Sex sells, duh. And, apparently, during an economic recession, sex-related sales—from Trojan condoms to wine and chocolate—have been particularly hot.
“At a time when unemployment is high and bank account balances are low, people are passing the time by getting busy,” Stefan Dallakian, the owner of Paris Intimates – an online sex toy distributor—told me. It's estimated that the sex-toy business is a $15 billion industry. As the U.S. economy has worsened, Dallakian said that he has seen sales for sex toys skyrocket.
At a time when the average consumer has less disposable income, Dallakian actually said that the Return On Investment, or ROI, has been quite high. Some models even come with a 10-year warranty, which he said, “works out to less than a penny per use, which makes it a much better investment than the stock market.”
It used to be that sex toys were only sold in specialty stores, but the shift to online purchasing has also boosted sales due to a key ingredient: anonymity. “People no longer have to drive to the porn store and make a face-to-face purchase,” Dallakian said. “Online ordering with discreet shipping saves you the embarrassment of exposing your kinks to strangers, and there’s absolutely zero risk of running into somebody you know while shopping.” As an added bonus to discreet shopping, ordering online is often cheaper and offers a wider selection of products.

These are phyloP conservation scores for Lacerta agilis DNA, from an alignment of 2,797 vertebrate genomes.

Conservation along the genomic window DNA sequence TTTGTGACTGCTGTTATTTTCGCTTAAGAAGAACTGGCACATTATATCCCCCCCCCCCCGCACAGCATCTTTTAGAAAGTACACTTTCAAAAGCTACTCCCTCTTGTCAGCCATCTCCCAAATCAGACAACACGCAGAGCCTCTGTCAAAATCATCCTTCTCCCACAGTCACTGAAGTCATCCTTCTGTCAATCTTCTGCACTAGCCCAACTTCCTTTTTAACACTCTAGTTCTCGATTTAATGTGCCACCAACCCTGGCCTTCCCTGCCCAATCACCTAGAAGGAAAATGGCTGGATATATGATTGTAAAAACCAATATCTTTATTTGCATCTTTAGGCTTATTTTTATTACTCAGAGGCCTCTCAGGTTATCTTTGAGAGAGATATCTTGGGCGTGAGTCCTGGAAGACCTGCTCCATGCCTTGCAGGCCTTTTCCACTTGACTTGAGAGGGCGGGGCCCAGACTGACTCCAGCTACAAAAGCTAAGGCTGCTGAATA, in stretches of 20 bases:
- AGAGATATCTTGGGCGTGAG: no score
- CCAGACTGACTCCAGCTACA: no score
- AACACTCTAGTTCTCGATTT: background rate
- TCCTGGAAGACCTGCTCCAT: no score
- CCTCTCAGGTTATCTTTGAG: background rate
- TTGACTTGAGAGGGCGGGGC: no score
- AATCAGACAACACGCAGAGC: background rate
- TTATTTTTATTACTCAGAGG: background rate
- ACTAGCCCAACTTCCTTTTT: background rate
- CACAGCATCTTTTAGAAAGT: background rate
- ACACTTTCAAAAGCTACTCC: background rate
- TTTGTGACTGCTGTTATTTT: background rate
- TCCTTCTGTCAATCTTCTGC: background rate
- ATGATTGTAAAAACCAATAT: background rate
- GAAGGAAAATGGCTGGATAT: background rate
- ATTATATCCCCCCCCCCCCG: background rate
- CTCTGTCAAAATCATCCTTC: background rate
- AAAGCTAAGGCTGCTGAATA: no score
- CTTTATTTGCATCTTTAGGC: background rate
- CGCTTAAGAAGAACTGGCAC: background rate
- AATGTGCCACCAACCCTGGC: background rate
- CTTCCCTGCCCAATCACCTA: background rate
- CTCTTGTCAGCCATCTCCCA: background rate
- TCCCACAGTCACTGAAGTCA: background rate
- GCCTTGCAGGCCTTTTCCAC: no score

While there are numerous offerings for a thrill on a budget (“sex toys are like shoes: there are lots for men, tons for women and a handful for both,” Dallakian said), customers with bigger wallets can find toys at higher price points as well. One such product, which Dallakian calls “the Bentley of vibrators at the price of a well-equipped Hyundai,” uses medical grade silicone in its premium design. Made by a Swedish company, the toy, which is worth several hundred dollars, can now be purchased online for $125.
“Now the average American can afford the very best,” Dallakian said.
Sex toy sales are especially on the rise with the younger generation in part because they have grown up in a culture that is more open to sexuality in many different forms, and in part because “younger generations are dealing with more stress than they have ever known,” Dallakian said. When it comes to the latter, Dallakian suggested that few things offer such relief as that “sexual healin'.”
A steady 9 percent unemployment rate and growth in self-employment also means that Americans are spending more time at home. And, as the idea of a “Staycation” has only received more buzz lately, people continue to opt to stay home in order to save money on gas and lodging. Dallakian says those economic realities only contribute to business by upping the desire for sexual expirimentation and being more in touch with our bodies and our partners. “Couples that log more hours together have stronger communication, and that is evident in the bedroom,” he said.
Whatever your thoughts on bringing toys into the bedroom, Dallakian made it clear: right now, the business of making love is making bank.
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